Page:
Friday, September 28, 2012

LinkedIn needs to tread carefully on new features or risk sullying its reputation


I appreciate that professional social networking service LinkedIn continues to innovate and add new features. But some of its newest efforts are veering toward the frivolous. 
LinkedIn has always been the serious adult to Facebook’s partying teenager in terms of sensibility. 
LinkedIn is your professional face online. It’s your modern resume. It lists your education, work history, experience and professional interests. Recruiters use it to find prospects for employment. 
By contrast, Facebook is a place where you post fun photos and personal updates on your activities. It’s an online service for sharing funny videos, news articles and photos, and playing social games. 
Some of LinkedIn’s newest features stray close to Facebook territory. This trend ultimately could damage LinkedIn’s solid reputation. 
Lately LinkedIn has been bugging me to “endorse” areas of expertise for people I’m linked with. It’s the equivalent of a Facebook “Like” button for people’s professional skills. I don’t like it. 
First off, I find the alerts intrusive. Secondly, if I wanted to recommend somebody’s work experience, I’d do that in the recommendations section. Hitting the “endorse” button is a cheap substitute. And lastly, LinkedIn has been asking me to endorse the skills of people I haven’t worked with. 
LinkedIn also sent an email saying it would notify me when people like what I’ve shared on the site. Once again, this kind of “liking” activity seems too much like frivolous Facebook stuff. 
LinkedIn needs to keep our relationship strictly professional. 

Wednesday, September 26, 2012

10 fun webpage error messages


Last October, I posted photos of 24 notable webpage error screens, often called 404 error messages.
Since then, I’ve stumbled upon 10 more fun or interesting examples of the art.
Here they are for your enjoyment, starting with CollegeHumor above.
How many of these have you gotten while Web surfing?


James Van Der Beek crying on “Dawson’s Creek” graces the error page for the Huffington Post.


The Rolling Stones put a video of “You Can’t Always Get What You Want” on their error page. (Photo from Laughing Squid.)


This one from Lego is cute.


Here’s a cheeky 404 error message from Vanity Fair.


The error screen from Lockerz is out of this world.


The Telegraph put a cartoon on its error page.


I like the old typewriter on the Forbes error page.


Conan O’Brien parodies the Twitter Fail Whale for his error page.


And finally here’s a real Twitter error page.

Also check out, these pages from Gizmodo:



Monday, September 24, 2012

Bill Maher, ‘SNL’ unfairly slam undecided voters

Last week, “Saturday Night Live” and comedian Bill Maher each branded undecided voters in the 2012 presidential election as idiots.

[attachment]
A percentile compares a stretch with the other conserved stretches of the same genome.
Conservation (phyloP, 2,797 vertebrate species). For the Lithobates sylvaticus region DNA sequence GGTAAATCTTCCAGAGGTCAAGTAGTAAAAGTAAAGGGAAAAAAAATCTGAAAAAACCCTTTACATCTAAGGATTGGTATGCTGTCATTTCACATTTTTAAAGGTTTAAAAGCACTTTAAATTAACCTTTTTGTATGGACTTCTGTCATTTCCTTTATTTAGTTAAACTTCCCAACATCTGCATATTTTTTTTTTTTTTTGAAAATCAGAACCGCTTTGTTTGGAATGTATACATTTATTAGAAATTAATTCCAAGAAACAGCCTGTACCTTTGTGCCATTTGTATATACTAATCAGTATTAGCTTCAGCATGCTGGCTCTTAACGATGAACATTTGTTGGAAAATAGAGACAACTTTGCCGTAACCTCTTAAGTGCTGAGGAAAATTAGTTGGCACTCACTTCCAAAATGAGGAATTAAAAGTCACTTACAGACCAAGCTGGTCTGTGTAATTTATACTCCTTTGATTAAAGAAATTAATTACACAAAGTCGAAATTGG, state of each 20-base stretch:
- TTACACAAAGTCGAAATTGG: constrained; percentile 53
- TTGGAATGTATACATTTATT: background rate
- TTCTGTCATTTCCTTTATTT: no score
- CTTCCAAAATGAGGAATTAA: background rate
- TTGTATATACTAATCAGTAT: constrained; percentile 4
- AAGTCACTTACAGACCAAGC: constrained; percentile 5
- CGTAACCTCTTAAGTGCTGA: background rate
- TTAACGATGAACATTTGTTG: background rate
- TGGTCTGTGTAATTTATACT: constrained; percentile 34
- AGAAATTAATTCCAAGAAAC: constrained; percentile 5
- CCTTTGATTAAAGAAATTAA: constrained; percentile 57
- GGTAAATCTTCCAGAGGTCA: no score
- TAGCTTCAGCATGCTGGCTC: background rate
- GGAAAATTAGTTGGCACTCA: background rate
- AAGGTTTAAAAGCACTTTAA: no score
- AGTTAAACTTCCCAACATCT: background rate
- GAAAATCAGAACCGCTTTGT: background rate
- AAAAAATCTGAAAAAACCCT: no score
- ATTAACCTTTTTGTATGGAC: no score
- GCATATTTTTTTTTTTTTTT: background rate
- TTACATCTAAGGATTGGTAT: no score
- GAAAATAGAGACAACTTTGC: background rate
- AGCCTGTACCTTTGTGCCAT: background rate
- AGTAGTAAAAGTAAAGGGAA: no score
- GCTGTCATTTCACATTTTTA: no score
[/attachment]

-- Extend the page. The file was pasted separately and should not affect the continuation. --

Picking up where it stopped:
Their comedy bits took cheap shots at the percentage of Americans who claim they are undecided in the race between Democrat Barack Obama and Republican Mitt Romney. (A recent Associated Press-GfK poll says 7% of voters are undecided. Maher put the figure at 5% and “SNL” at less than 4%.)
From their clearly partisan perspectives, Maher and the writers of “SNL” think the election is a pretty easy decision: Vote for Barack Obama. Maher and “SNL” just can’t fathom why 5% of voters haven’t come to that obvious conclusion yet.
Maher makes a good point about the media’s fixation with undecideds. I, too, hate those broadcast news panels of undecided voters called together to measure their reactions to the race.
I agree with Maher that the media is wrong to present them as “more noble and discerning than the rest of us.” But I wouldn’t call them “dipshits” either, as Maher does.
I could say the same thing about large numbers of uninformed voters who vote Democratic or Republican no matter who is running. Maher makes the same point when he points to a Pew Research study that says 40% of Democrats do not know that the Republicans are the conservative party.
Undecided voters used to be called independent or swing voters. That’s because they’re not locked into an ideology that makes them a lock for either party to count on year after year.
Romney was trying to make that point in that controversial video, surreptitiously shot in May but leaked last week. In presidential elections, Republicans can’t sway those 47% of people who are guaranteed to vote for the Democratic candidate. It’s foolish to campaign to them. You have to appeal to those swing voters who can go either way. Those are the idiots that Maher and SNL are talking about, the ones that can’t see the clear good-and-evil line separating Obama and Romney.
“If, at this point, you still can’t figure out who you like more Mitt Romney or Barack Obama, stay home,” Maher said. “Because you probably couldn’t find your polling place anyway,” Maher said. “I mean, what more information does someone need to make this choice?”